In This Section

Mitigation plan will help CCU better prepare for disasters

March 17, 2017

Coastal Carolina University has received federal approval to implement an all-hazard mitigation plan, a proactive, long-term strategy aimed at reducing the university community’s vulnerability to disasters. The plan was recently approved by the Federal Emergency Management Agency (FEMA), the South Carolina Emergency Management Division and the CCU board of trustees.

The plan is designed to protect CCU students, faculty, staff and property from the impacts of an array of possible hazards and threats. Mitigation projects outlined in the plan include the expansion of the outdoor mass notification system and public education campaigns for all-hazards preparedness. Campus officials believe these steps will lessen the impact of future disasters and the costly expenses associated with them.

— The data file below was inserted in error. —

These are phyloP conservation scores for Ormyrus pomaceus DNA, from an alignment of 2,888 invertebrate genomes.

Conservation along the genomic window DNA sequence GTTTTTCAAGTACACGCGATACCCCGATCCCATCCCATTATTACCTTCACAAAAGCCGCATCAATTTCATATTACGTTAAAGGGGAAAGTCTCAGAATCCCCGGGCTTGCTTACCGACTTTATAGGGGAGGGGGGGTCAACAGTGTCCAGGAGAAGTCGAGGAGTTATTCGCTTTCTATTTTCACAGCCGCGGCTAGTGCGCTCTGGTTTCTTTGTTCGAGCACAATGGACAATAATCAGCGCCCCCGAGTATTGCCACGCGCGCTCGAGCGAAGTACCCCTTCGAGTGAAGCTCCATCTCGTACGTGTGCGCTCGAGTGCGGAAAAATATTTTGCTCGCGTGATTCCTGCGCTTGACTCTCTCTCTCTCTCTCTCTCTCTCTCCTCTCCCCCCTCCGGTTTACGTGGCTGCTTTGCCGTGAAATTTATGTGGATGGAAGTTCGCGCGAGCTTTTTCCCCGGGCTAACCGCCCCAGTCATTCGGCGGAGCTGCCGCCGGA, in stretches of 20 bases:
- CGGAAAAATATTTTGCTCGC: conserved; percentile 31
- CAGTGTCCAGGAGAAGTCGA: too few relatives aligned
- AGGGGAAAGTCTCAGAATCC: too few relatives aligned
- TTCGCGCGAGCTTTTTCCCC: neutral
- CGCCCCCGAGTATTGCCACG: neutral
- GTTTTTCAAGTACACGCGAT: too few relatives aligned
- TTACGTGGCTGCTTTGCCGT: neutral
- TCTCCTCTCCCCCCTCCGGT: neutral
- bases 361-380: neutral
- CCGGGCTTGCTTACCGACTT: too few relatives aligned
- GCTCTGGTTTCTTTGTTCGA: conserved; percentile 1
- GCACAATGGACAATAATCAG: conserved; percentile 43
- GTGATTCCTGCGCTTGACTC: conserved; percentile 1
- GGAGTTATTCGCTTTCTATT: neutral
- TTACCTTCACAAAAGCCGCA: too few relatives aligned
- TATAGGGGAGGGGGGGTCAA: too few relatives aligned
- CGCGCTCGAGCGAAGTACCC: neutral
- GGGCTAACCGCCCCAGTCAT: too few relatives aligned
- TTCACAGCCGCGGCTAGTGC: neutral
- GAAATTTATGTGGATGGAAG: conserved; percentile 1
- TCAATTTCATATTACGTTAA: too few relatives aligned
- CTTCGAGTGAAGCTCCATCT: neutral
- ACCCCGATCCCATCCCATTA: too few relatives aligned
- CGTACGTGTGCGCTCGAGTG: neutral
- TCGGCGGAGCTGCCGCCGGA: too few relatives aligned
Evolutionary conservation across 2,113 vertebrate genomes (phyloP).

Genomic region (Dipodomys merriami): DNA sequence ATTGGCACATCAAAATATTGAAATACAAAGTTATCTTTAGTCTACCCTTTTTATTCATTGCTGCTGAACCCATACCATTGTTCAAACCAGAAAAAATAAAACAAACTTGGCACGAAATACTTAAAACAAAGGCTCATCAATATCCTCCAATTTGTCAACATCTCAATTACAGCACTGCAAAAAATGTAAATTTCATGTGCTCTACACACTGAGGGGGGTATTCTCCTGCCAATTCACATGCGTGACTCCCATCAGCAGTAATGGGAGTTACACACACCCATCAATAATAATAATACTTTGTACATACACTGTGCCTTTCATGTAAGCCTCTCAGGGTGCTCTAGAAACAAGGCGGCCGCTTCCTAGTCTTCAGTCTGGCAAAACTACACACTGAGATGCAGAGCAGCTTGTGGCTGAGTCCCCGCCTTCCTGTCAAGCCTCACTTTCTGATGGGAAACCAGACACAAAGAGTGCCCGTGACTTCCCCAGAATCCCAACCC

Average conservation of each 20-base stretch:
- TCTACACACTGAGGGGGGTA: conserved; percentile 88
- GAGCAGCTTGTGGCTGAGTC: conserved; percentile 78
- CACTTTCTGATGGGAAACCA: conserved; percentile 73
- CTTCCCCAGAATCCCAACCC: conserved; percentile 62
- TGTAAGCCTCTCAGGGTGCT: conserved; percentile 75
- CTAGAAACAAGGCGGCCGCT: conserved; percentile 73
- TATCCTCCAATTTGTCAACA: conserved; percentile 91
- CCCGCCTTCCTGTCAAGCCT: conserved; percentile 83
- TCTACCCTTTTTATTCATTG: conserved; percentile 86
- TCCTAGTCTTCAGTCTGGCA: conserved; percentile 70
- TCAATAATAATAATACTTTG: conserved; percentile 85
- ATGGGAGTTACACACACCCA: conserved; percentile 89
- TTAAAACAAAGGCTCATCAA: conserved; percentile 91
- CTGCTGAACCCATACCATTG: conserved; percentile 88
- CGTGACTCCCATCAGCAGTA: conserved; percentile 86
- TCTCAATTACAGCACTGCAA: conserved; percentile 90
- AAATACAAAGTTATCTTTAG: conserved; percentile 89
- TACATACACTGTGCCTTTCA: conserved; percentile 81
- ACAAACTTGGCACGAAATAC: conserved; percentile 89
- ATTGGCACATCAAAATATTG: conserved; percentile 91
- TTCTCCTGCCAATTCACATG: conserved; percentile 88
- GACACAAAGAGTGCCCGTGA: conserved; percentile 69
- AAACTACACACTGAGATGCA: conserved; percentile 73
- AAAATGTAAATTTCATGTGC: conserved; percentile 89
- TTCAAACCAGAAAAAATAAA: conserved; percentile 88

History shows that the physical, financial and emotional losses caused by disasters can be reduced significantly through hazard mitigation planning, according to Carissa Medeiros, director of emergency management at CCU. The planning process encourages campus constituencies to integrate mitigation with day-to-day decision-making regarding land-use planning, site design and other activities.

In November 2014, CCU received a pre-disaster mitigation grant from the Federal Emergency Management Agency (FEMA) through the South Carolina Emergency Management Division (SCEMD) to develop the plan. CCU’s all-hazards mitigation planning team developed the plan with input from local and state officials and other stakeholders.

The Federal Emergency Management Agency (FEMA) reviews and approves state, tribal and local hazard mitigation plans, which are required as a condition for states and communities to receive certain types of disaster assistance. In compliance with the Robert T. Stafford Disaster Relief and Emergency Assistance Act, adopting an all-hazards mitigation plan will qualify CCU to apply for federal mitigation grants.

State mitigation plans must be reviewed every five years, and local and tribal mitigation plans must be reviewed at least once every five years.